Some people who own a portfolio of investment property are successfully using bridging loans to pay off existing loans.
Bridging loans are regularly used by property investors to complete property purchases quickly, finance auction deals and raise funds to renovate or convert property. Bridging loans can also be used to pay off an existing loan on property in a process known as ‘re-bridging’.
A recent example of this, given in a June 2017 BridgingAndCommercial.co.uk article, was a property owner who wanted to pay off a £2m loan on his existing London investment property. With a market value of £5m, it was not difficult to find a bridging lender willing to loan the £2m to discharge the loan on the property. A loan was arranged and the funds available within seven days. The sale of other property in the investor’s portfolio was used later to pay off the bridging loan.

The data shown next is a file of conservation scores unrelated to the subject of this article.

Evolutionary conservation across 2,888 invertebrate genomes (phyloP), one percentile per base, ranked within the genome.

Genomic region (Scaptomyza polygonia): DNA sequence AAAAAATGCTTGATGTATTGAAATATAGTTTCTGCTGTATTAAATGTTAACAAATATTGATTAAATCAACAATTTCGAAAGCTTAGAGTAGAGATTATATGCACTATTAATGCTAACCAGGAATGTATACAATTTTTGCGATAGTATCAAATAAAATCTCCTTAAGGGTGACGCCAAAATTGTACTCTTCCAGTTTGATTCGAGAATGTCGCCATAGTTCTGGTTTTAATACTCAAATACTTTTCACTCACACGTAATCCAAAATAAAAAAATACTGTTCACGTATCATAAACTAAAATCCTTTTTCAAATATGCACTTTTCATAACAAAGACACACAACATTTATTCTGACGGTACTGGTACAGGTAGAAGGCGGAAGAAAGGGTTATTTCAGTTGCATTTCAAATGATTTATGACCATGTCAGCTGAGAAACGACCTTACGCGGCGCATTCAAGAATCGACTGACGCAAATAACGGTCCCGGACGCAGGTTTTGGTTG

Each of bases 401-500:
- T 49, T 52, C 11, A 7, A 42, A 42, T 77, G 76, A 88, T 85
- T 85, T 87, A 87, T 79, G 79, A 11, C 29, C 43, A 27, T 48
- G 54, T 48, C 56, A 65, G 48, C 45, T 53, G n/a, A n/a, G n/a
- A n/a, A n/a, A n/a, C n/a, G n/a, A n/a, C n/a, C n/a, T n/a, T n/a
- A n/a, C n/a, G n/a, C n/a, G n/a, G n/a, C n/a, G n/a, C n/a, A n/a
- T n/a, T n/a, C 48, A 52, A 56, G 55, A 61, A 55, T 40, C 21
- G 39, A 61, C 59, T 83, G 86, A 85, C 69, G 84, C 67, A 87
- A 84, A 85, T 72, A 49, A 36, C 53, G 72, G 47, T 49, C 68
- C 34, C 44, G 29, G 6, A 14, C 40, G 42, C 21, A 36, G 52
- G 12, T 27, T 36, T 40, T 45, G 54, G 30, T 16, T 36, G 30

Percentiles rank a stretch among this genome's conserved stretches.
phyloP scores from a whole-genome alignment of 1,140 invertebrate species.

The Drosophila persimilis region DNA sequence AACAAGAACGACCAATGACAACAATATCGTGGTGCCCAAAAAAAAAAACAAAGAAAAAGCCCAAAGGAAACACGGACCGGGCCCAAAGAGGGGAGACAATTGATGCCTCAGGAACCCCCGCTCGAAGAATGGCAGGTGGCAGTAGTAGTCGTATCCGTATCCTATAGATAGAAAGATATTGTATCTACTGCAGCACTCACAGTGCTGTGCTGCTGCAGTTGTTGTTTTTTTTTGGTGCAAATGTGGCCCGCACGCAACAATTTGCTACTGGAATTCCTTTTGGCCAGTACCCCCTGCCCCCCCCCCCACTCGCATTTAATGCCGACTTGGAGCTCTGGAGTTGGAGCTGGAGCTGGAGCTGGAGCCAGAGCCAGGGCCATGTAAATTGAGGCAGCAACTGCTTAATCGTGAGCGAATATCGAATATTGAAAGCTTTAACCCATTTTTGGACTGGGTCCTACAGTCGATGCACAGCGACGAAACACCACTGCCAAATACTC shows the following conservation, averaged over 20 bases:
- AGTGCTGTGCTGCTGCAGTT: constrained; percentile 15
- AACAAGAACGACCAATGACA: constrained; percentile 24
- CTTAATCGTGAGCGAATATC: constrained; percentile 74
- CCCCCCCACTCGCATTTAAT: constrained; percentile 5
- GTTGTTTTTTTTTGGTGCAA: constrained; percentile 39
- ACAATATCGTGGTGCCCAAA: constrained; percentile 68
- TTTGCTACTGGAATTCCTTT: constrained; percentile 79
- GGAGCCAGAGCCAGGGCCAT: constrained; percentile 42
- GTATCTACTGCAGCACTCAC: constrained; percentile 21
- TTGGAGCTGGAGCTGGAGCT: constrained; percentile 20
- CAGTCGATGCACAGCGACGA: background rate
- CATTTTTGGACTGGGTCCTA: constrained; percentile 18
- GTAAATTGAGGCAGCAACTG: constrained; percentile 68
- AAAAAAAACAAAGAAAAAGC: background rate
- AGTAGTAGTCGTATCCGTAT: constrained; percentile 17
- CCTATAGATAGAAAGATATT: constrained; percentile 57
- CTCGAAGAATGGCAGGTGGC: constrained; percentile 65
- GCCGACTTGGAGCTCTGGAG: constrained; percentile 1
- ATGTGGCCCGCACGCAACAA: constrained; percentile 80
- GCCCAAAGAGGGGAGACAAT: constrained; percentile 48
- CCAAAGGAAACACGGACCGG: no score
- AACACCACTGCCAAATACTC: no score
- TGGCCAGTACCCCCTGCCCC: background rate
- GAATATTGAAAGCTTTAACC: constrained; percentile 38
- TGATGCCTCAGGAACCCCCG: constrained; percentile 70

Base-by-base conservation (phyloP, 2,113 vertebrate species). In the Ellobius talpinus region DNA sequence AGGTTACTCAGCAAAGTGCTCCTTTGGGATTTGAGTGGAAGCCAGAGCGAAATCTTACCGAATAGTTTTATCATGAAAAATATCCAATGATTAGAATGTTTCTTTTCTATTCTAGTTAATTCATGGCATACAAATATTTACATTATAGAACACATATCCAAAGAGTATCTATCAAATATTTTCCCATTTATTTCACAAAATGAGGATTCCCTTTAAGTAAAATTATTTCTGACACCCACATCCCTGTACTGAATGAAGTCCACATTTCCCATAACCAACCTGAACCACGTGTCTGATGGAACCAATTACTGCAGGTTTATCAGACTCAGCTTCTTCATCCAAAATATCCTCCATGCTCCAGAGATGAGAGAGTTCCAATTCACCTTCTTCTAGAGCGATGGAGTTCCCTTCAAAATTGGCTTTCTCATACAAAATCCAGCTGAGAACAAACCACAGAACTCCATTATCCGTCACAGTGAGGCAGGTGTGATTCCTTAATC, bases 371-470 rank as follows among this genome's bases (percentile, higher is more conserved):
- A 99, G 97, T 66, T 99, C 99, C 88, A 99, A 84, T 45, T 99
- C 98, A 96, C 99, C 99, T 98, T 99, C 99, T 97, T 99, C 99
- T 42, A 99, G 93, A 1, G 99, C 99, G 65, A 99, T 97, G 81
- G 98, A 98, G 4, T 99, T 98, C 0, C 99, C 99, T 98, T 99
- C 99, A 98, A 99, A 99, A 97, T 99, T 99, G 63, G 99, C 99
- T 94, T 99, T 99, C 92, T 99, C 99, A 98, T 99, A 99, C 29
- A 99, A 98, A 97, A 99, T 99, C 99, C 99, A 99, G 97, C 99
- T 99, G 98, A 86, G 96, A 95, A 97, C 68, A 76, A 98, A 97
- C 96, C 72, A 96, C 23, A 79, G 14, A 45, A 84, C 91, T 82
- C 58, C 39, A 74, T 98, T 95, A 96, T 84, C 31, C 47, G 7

Similarly, an investor in the South of England was experiencing delays in selling off one of his properties. There was strong interest from buyers but no firm offer. He managed to raise a £3.5m bridging loan that repaid an existing loan. As soon as the property sales went through, the bridging loan was repaid.
In both these cases, a bridging loan provided breathing space while the investors were waiting for property to be sold. As no exact date was known for when funds would be available to repay the bridging loan, open bridging loans were used that could be paid back without exit fees.